want an old act with ‘baggage’ no matter how good we sounded. I felt I couldn't continue without being able to do new music so my passion for continuing just ‘left the building.’” I struggled for some time with my decision to quit but I finally could not deny my true feelings. After I told the guys I could not go on, we came to a mutual decision to lay it all down with dignity.”With every ending come new beginnings. What sets the Nashville music business apart from the other major hubs is that it is a songwriter-publisher driven community where the others are artist-driven. Whether the artist is Kenney Chesney or Keni Thomas, virtually every Nashville artist has to make the pilgrimage to Songwriter River for the songs they need to make their records. Some artists decide they, too, want to write songs and seasoned songwriters know writing with the artist gives them a better chance of getting a song recorded. Some artists end up “sitting in the room and on the song”while the pros do the real work. Others like Pennington, Lemaire & Taylor have an aptitude for the trade and used their place in the Artist Food Chain to learn how to write really well. While riding the crest of hits, the best-of-the-best songwriters beat a path to the bus to write with Exile’s writing trio. The three guys, in turn, reached outside their own nest to cultivate quite the healthy peer group of co-writers. It proved to be an important career decision on their part. This was the tether to the business for Pennington, Lemaire & Taylor when the wheels came off their artist vehicle. They honed their skills to the point they all had hits on other artists. Among many others, J.P. had “The Closer You Get” and “Take Me Down” for Alabama; Sonny scored hits such as “When She Cries” for Restless Heart and “Beautiful Mess” for Diamond Rio; Les clocked in with “It Ain’t Easy Bein’ Easy” for Janie Fricke as well as cuts on Travis Tritt and Shelby Lynne.. Lemaire has remained most rooted in the Nashville songwriting community and has a crystal clear perspective on what this skill set means. “Outside cuts are validation of your work. In our case it gave us ‘props’ that we were, indeed, the real deal. In a town & business where the song is everything, the fact that we could deliver the goods for other artists, gave us credibility. It was a major factor in Exile getting a second shot, which rarely happens in this business.”Les has reflected on his decision to go solo and then move back to Lexington many times in the intervening years, commenting, “If I had it to do over, like most people I would do a lot of things differently. First, I realized what being in a great band really meant to me. Second, Lexington is a beautiful, charming place. It’s home but it’s not Nashville. It doesn’t have 10 songwriters per square mile; the unbelievable creativity that feeds my stream. I have a great life but I really miss being smack dab in the middle of it all like we were.”Goetzman snapped up the opportunity to go into management with guitar wizard Steve Wariner and later Eric Heatherly. J.P. dug into developing the regional music he found back home, recording and writing as much as ever. Marlon played with Jerry Reed, dabbled in management, ran a music store and honed his production chops. Some other members of the later versions of the band put away their dancing shoes and exited Nashville and show biz; wiser for the wear. It seemed as though all they had collectively wrought would simply fade into history. The primary five went their own way treating every day as the rest of their lives without being in the band. Opportunity is like water running down a roof; it will find a way in through the smallest openings. After years apart a common cause created reconnection. Former road manager Raymond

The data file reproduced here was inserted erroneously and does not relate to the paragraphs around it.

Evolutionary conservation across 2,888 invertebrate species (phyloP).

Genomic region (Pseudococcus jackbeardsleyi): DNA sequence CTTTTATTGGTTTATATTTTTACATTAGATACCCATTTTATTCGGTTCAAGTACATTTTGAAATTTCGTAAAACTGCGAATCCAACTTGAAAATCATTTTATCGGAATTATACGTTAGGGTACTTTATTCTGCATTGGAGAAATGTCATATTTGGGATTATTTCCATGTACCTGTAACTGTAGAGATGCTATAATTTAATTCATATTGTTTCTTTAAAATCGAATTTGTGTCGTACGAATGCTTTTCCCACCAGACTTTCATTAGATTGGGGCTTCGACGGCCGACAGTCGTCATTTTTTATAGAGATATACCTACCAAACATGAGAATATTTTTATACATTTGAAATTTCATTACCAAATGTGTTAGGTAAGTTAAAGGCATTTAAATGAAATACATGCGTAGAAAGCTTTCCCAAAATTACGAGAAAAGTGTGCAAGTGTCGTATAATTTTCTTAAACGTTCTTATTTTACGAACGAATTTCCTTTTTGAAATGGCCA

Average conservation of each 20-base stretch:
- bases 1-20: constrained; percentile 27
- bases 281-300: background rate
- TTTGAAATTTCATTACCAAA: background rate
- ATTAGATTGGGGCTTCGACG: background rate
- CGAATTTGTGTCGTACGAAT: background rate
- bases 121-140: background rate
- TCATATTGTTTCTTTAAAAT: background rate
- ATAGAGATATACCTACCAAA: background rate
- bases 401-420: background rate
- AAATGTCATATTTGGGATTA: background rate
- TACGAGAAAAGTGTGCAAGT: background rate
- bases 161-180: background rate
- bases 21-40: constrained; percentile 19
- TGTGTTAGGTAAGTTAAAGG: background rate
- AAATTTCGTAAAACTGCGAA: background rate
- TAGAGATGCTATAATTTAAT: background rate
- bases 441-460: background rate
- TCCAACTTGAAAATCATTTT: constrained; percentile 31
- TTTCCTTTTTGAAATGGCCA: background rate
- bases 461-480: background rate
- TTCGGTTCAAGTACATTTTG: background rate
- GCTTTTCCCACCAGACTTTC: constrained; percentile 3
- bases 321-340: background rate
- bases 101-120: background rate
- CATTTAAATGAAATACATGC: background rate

Patrick had suffered a serious motorcycle accident. Unable to work he was drowning in medical bills. A lasting band reunion was not the first thought J.P. had when the urge to help an old friend out of a bind popped up. He observes, “It became apparent that the best way the five of us could help him was to stage a benefit show to raise funds for him.” Old friend and fellow musician, Doug Breeding donated his club, The Blue Moon, in Lexington. Solely by word of mouth the show sold out in one lucky week for the St. Patrick’s Day 2008 benefit. Another former tour manager, Clarence Spalding (who now manages Brooks & Dunn and Jason Aldean) jumped in to help as well. The evening was a stunning success. Between ticket sales and auctions, $20,000 was raised. Being the blue-through-and-through, Kentucky gentleman he is, Spalding wrote a check matching the gross. Nearly 23 years after having played the last note as a band they found themselves back in familiar positions. The unbounded excitement of a successful show enveloped by the like-we-never-left gathering of brothers & others made playing together again a must. Soaked in a shower from the Band Fountain of Youth the band talked openly about the previously unconsidered: A reunion. A few rehearsals, some more discussion and a few more months elapsed before they scheduled a show at Nashville showcase venue, 3rd & Lindsley. Nov 5, 2008 became the chosen night. Looking back Goetzman grins as he remembers, “It was an amazing night; one of those incredible ‘supposed to happen’ kind of nights. We had so many friends like members of Restless Heart, Diamond Rio and all the songwriters who showed up to cheer us on. We can’t tell you what that support meant to us.”And now here they stand. Reinvigorated from the sabbatical; energized in making new music and reinforced by new appreciation of the good old days. They have learned a good bit along the way and the distilled wisdom tells them to not cast all their other interests aside as they embark on the new chapter. They have learned that the individual talents and interests offstage are intrinsic to the collaboration onstage. There’s therapeutic value in knowing once the Exile gig is finished tonight, each has other responsibilities to meet tomorrow. Those activities are as varied as the potpourri of personalities. Here on the website you can read more about what each member’s journey into, out of and back to the band. It’s their stories in their words. Please don’t leave until you check that out. The moral is the right combination is a group is the magic. Steven Van Zandt of Springsteen’s E-Street Band has been quoted as saying, “If you’ve got a band that works, it’s a miracle—hold on to it and don’t let it go. Exile’s story, wrapped in Little Steven’s insight, would constitute proof-positive that “the sum of the parts is, indeed, greater than the whole.”In the end one could either say the band was always a group of guys on the way to the middle...of their career. Or, better yet, they’re back where they belong: In Exile.